The attitude to television is intriguing. As the most popular medium it ought to be supplying arts criticism. S4C, in Sioned Williams’ words, “has a part to play in the national project.” Cyfrwng earlier in the day has hosted distinguished TV producers Colin Thomas and John Geraint. Both have hinted, albeit diplomatically, at the battles that are to be fought with commissioning editors. Their views would be illuminating. The reverence here for television has a few factors against it.

It is the medium’s nature that it will chase after visuals. But the interpolation of interviews, graphics, excerpts and readings all have one thing in common. They dilute the attention that is due to the artwork as an integrated entity. The written word is fundamentally different from the spoken word. Few speakers can generate spontaneous sentences of depth and form. A J P Taylor and Anthony Burgess were remarkable exceptions.

Writing possesses qualities of distillation and concentration. It can play with different forms. Michael Billington, in approaching David Edgar’s Jekyll and Hyde, adopted two voices. Peter Bradshaw generates, when a film warrants it, laugh-out-loud parodies of awfulness. “Eat Pray Love” is a tasty sampler.

But most of all the word endures. Those stelae from Hammurabi’s Babylon still speak. The trio in Aberystwyth who passed judgment on Rimini Protokoll may be locked in some digital storeroom but their voices are no longer accessible. The consuming focus on the division between print and paper is important but so is that between spoken and written word.

A discussion like this has a kind of inevitable recursion. The panel says it, the two themes are a small country and money, or its absence. There is money available, but it is inconsistent. Lowri Haf Cooke has benefited enormously from one scheme sending her to Melbourne. Dylan Moore has been in Kerala. A minority language is a matter of context, he says. The Keralan language, the palindromic Malayalam, is language for thirty-seven million. In India that is a low percentage.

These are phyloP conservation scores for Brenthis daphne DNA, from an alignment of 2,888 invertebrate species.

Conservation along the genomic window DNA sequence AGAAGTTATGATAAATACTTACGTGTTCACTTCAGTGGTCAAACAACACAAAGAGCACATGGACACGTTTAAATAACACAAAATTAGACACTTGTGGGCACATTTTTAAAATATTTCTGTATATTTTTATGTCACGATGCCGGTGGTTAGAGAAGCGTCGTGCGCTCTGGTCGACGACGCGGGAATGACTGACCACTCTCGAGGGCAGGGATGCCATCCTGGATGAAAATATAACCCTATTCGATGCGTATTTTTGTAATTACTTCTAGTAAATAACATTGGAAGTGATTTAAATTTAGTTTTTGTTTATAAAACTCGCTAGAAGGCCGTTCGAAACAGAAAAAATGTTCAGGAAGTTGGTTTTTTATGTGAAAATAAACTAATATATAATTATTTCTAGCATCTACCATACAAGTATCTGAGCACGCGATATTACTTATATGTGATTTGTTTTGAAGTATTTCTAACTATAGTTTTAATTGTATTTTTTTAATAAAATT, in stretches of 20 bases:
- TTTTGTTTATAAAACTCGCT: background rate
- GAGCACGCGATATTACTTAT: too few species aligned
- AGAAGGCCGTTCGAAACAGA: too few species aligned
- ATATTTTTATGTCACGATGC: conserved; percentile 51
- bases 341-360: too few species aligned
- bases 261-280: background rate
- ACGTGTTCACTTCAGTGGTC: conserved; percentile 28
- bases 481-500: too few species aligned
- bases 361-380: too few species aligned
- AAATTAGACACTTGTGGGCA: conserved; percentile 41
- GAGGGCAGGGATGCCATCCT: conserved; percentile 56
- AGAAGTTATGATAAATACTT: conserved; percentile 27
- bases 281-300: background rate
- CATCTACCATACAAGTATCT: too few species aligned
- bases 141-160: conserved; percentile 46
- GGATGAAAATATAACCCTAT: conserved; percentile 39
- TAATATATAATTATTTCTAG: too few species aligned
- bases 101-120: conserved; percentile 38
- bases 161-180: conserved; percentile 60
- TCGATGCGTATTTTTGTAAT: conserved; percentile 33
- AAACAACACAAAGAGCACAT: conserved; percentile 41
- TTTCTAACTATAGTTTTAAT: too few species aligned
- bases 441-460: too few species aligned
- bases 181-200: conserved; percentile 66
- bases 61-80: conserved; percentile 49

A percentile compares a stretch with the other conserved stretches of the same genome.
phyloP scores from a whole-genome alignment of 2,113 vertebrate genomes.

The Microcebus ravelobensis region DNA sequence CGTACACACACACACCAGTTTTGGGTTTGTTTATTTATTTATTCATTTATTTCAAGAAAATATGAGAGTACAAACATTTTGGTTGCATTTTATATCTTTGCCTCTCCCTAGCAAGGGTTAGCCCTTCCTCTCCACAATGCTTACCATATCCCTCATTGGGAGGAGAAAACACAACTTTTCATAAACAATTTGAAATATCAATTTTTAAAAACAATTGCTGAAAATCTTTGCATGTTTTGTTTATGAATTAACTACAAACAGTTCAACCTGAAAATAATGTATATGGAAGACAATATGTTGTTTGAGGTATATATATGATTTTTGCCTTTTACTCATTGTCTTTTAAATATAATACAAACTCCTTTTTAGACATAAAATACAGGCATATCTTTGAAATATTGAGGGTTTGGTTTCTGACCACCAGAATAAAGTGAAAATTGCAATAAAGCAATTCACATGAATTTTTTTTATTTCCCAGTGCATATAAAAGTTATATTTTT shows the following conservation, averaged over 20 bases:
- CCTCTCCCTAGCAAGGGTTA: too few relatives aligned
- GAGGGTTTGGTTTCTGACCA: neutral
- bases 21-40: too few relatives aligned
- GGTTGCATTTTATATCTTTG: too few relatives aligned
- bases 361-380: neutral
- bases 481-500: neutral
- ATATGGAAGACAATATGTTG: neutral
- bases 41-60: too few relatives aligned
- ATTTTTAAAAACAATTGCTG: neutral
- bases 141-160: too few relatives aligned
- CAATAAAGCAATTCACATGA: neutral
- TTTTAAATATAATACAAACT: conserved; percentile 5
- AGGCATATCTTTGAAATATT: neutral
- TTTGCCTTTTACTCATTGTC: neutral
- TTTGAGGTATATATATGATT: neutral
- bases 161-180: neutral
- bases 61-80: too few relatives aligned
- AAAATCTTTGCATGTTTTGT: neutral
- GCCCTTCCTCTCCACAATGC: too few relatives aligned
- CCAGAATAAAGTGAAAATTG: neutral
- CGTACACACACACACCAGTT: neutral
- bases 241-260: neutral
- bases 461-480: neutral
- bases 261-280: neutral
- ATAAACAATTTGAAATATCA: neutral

The event is a simulacrum of criticism itself. It has spirit and life. Eloquence and personal engagement are on display. It is also discursive and over- stretched. Like a review, however good, it is the first but not the last word. But there are strong individual voices. Lowri Haf Cooke is fresh from seeing “Killer Joe”, the play by Tracy Letts that has made it to screen after twenty years. The film “created feelings”, she says, “that need to be explored.” For Dylan Moore it is less opinion that is to the fore in criticism. The act of writing is “more an engaged conversation, a re-presentation of the work.”

Reviewed by: Adam Somerset